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Illustration: Lazaro Gamio/Axios

A proposal from the Trump re-election campaign to create a national, wholesale 5G network is drawing criticism from FCC commissioners on both sides of the aisle.

What's happening: On Tuesday, Republican FCC commissioner Brendan Carr joined Democratic colleague Jessica Rosenworcel in speaking out against the plan.

Carr, who's been a leading evangelist for 5G on the commission, wrote an op-ed for the National Review:

"The U.S. won the race to 4G and secured billions of dollars in growth for the U.S. economy by relying on America’s exceptional free market values. We must double down on that winning playbook instead of copying China's."

Rosenworcel, the senior Democrat on the commission, told Axios that the concern over 5G is a worthy one, but a national network isn't the right way to go.

"There is a worldwide race to 5G, and other nations are poised to win," she said. "But this proposed remedy really misses the mark. It’s not the right way forward."

The campaign itself has walked back the plan, suggesting it reflects the personal opinion of campaign chair Brad Parscale.

Why it matters: The agency designated to oversee telecom networks is showing a united front on why this isn't a workable approach, while at the same time acknowledging the importance of 5G and concerns about China.

Flashback: A previous plan to create a national 5G network, first reported by Axios last year, also drew bipartisan criticism from FCC commissioners.

Go deeper

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Bob Nelsen on AstraZeneca and his plan to revolutionize biotech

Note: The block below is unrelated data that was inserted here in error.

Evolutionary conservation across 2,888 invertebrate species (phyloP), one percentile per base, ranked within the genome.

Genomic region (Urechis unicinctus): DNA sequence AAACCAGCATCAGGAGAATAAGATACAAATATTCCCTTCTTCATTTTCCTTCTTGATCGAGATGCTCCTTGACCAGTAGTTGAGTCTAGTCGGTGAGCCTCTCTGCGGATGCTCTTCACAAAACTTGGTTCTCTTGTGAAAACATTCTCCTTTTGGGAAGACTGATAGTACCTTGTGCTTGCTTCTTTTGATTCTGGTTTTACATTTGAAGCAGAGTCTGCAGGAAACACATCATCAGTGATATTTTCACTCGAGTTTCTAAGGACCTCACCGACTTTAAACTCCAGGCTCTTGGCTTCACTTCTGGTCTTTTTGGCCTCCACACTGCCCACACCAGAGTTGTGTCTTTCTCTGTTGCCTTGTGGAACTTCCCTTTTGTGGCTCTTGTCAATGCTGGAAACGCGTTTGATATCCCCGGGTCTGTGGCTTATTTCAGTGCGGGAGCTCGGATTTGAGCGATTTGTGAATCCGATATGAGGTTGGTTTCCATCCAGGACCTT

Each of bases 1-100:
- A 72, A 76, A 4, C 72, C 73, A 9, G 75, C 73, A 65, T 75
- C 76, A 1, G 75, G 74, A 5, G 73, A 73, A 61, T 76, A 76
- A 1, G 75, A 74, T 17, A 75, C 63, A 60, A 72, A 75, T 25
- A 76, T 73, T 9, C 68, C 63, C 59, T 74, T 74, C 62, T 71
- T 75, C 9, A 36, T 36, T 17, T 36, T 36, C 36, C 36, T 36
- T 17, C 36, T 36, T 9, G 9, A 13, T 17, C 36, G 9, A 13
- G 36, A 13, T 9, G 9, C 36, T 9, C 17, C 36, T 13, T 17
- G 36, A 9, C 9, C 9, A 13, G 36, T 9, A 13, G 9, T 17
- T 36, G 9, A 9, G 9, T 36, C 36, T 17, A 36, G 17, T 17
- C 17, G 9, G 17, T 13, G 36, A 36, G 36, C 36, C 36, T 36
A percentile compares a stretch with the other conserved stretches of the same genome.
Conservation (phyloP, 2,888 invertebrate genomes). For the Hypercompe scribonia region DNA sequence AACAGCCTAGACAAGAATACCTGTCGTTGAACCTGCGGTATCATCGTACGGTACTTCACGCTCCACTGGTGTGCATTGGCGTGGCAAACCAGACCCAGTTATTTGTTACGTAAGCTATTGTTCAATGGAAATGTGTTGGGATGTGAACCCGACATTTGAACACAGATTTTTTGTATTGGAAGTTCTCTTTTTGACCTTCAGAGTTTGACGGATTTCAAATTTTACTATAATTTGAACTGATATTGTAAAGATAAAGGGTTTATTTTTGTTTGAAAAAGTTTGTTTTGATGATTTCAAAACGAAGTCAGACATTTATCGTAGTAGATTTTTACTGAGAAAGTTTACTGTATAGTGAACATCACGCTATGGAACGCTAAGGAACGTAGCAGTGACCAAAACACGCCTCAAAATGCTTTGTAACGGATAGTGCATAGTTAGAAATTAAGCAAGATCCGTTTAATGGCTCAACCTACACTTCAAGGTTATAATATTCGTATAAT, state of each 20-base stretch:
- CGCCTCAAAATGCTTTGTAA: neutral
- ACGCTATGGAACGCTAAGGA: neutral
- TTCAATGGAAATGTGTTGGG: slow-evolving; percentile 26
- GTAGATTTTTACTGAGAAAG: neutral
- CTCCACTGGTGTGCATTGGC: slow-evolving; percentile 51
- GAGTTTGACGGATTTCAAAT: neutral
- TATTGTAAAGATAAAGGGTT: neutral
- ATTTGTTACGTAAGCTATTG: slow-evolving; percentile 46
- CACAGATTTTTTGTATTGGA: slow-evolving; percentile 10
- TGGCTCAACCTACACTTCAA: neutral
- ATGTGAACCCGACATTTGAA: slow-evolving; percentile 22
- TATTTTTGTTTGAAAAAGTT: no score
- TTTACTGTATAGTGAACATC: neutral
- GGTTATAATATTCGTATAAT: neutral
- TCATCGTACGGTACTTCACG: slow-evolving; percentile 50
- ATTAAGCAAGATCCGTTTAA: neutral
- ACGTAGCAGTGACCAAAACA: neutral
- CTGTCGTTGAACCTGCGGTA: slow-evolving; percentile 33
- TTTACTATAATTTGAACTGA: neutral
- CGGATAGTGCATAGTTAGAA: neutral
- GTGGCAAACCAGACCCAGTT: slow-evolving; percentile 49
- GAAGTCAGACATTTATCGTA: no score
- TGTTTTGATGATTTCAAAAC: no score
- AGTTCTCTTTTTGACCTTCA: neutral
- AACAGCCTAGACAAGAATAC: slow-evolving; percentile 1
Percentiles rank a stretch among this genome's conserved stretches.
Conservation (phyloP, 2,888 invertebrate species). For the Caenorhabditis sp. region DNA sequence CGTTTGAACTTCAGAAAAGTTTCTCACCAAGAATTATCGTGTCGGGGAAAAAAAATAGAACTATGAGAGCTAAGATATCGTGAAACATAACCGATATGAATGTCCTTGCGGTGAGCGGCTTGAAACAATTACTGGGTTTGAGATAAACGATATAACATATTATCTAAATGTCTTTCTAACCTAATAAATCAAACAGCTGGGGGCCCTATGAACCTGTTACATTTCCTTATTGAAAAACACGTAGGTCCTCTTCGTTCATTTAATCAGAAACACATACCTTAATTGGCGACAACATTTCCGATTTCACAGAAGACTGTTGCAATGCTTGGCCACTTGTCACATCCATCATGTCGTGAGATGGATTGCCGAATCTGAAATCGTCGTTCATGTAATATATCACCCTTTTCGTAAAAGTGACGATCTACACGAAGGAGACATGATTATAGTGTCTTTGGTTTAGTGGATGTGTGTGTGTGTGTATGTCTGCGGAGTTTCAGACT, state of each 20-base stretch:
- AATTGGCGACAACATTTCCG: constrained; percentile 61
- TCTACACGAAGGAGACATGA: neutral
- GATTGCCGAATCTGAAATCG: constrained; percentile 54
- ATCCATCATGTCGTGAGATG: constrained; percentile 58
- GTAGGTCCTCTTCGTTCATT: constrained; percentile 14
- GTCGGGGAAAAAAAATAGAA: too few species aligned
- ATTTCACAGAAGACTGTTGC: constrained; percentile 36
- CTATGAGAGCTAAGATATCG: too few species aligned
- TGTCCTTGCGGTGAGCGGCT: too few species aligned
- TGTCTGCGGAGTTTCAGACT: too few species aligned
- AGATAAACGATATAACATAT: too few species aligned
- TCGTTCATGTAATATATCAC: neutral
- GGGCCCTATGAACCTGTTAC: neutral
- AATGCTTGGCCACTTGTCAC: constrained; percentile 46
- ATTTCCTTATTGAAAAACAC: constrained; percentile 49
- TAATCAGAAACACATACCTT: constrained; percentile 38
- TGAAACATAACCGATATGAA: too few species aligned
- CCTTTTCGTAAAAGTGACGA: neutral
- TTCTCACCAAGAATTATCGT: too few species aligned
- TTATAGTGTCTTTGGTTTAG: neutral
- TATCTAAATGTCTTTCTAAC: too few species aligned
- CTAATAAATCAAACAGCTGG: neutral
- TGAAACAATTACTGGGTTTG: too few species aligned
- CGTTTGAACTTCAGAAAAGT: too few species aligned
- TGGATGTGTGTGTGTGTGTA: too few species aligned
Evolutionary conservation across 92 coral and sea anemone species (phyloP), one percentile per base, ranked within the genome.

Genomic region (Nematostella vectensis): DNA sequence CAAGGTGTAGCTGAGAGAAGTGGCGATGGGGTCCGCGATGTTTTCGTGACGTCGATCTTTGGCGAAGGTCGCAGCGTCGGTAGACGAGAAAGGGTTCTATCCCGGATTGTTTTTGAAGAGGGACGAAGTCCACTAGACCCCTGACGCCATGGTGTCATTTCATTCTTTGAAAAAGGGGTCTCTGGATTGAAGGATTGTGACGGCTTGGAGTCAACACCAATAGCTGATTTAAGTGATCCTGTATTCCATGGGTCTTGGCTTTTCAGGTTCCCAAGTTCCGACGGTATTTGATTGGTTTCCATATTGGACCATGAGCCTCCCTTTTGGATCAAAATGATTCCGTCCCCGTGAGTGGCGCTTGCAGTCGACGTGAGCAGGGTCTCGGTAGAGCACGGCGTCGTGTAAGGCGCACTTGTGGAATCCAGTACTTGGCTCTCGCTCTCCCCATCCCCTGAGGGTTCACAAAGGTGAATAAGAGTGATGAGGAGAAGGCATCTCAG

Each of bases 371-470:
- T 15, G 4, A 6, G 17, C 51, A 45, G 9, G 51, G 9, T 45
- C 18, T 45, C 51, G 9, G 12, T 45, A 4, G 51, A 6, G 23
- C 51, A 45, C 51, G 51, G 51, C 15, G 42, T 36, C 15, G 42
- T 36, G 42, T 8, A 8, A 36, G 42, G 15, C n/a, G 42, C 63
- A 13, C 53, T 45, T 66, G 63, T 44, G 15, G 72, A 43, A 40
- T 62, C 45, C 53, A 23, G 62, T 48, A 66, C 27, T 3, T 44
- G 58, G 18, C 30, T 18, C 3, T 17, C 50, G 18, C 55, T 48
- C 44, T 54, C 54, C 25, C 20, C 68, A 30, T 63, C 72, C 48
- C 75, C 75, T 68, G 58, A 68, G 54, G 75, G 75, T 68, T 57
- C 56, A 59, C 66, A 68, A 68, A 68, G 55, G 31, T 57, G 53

AstraZeneca and the University of Oxford on Monday reported promising efficacy data for their COVID-19 vaccine, which has less stringent storage requirements than the Pfizer and Moderna vaccines and may be distributed earlier in developing countries.

Axios Re:Cap digs into the state of vaccine and therapeutics manufacturing with Bob Nelsen, a successful biotech investor who on Monday launched Resilience, a giant new pharma production platform that he believes will prepare America for its next major health challenges.

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Unpacking Joe Biden's decision to tap John Kerry as his climate envoy

Photo: Pablo Blazquez Dominguez/Getty Images

President-elect Joe Biden is naming former Secretary of State John Kerry as a special presidential envoy for climate change.

Why it matters: The transition team's announcement sought to show that it will be an influential role, noting that Kerry — a former Massachusetts senator and the Democrats' 2004 presidential nominee — will be on the National Security Council.

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Oxford and AstraZeneca's vaccine won't just go to rich countries

Waiting, in New Delhi. Photo: Jewel Samad/AFP via Getty Images

While the 95% efficacy rates for the Moderna and Pfizer/BioNTech vaccines are great news for the U.S. and Europe, Monday's announcement from Oxford and AstraZeneca may be far more significant for the rest of the world.

Why it matters: Oxford and AstraZeneca plan to distribute their vaccine at cost (around $3-4 per dose), and have already committed to providing over 1 billion doses to the developing world. The price tags are higher for the Pfizer ($20) and Moderna ($32-37) vaccines.